Explanation, Apologize, Sympathy, Sorry scrabble words
Risk Management

Considerations With Patient Apologies - Attorney Advice

Question: One of my patients believes I aggravated a previous injury during a chiropractic adjustment. Should I apologize to him?


Answer: Malpractice defense attorney Victoria Vance explains that apologies should be approached thoughtfully and managed with the following in mind.

  1. Why should you apologize? Research shows that a properly managed communication and explanation to the patient about an outcome can reinforce a trusting relationship. It also reduces the risk of potential claims or litigation.
  1. What does the law allow? Some states permit statements of condolence, sympathy bereavement without it being brought into evidence. Other states, however, will allow what they deem “statements of fault” to be used against you.
  1. When should you apologize? The time to make a patient apology is when you have credible and well-informed information. Saying something too soon when your information is incomplete, inaccurate or may need to be retracted, is not helpful. It may even be viewed suspiciously by your patient.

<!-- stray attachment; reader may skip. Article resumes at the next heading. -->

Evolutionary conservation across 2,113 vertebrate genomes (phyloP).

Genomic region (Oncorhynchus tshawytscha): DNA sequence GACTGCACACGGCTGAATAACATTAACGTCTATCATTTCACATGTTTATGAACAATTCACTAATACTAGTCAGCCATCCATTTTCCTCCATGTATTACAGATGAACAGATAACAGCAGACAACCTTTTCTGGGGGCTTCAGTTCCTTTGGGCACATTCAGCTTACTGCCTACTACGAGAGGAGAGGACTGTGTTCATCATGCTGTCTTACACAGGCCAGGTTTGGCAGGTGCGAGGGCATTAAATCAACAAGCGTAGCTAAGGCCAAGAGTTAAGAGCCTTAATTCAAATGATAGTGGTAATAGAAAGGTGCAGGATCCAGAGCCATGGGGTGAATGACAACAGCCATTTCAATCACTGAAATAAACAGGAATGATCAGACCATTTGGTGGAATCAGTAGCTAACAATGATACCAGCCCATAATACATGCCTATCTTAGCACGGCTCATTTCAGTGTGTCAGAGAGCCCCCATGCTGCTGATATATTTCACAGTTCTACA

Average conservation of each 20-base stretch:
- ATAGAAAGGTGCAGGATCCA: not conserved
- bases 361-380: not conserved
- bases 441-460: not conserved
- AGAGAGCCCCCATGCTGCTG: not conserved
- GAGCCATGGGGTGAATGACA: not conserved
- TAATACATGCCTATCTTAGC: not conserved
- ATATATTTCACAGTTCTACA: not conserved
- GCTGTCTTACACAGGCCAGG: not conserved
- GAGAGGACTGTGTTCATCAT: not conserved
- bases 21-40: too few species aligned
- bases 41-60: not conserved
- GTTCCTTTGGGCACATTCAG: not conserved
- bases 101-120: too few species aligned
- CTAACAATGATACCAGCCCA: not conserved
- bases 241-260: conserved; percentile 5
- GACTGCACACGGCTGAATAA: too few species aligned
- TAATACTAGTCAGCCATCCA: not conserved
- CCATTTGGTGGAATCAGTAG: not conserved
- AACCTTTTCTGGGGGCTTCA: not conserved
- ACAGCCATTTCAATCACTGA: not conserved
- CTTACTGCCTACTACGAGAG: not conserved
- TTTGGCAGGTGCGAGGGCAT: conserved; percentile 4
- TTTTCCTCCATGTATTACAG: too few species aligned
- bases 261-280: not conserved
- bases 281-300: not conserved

1. How should you apologize to the patient? Invite the patient and the patient’s family members to your office when you have time to listen to their concerns. Answer their questions honestly, but only with information you know is accurate. After the meeting, document the interaction.

Ms. Vance notes that patients or family members may wish to videotape or record the conversation. She advises you to feel comfortable in saying “yes” to being videotaped to show that you’re confident in what you’re going to say and having the conversation memorialized.

All in all, Ms. Vance observes there is a growing sense that offering a patient apology is the compassionate thing to do and may help avoid a malpractice allegation.


The information in the NCMIC Learning Center is offered solely for general information and educational purposes. It is not offered as, nor does it represent, legal or professional advice. Neither does this information constitute a guideline, practice parameter or standard of care. You should not act or rely upon this information without seeking the advice of an attorney familiar with the specific legal requirements of the state(s) in which you practice. If there is a discrepancy between the site and an insurance policy you have with NCMIC, the policy will prevail.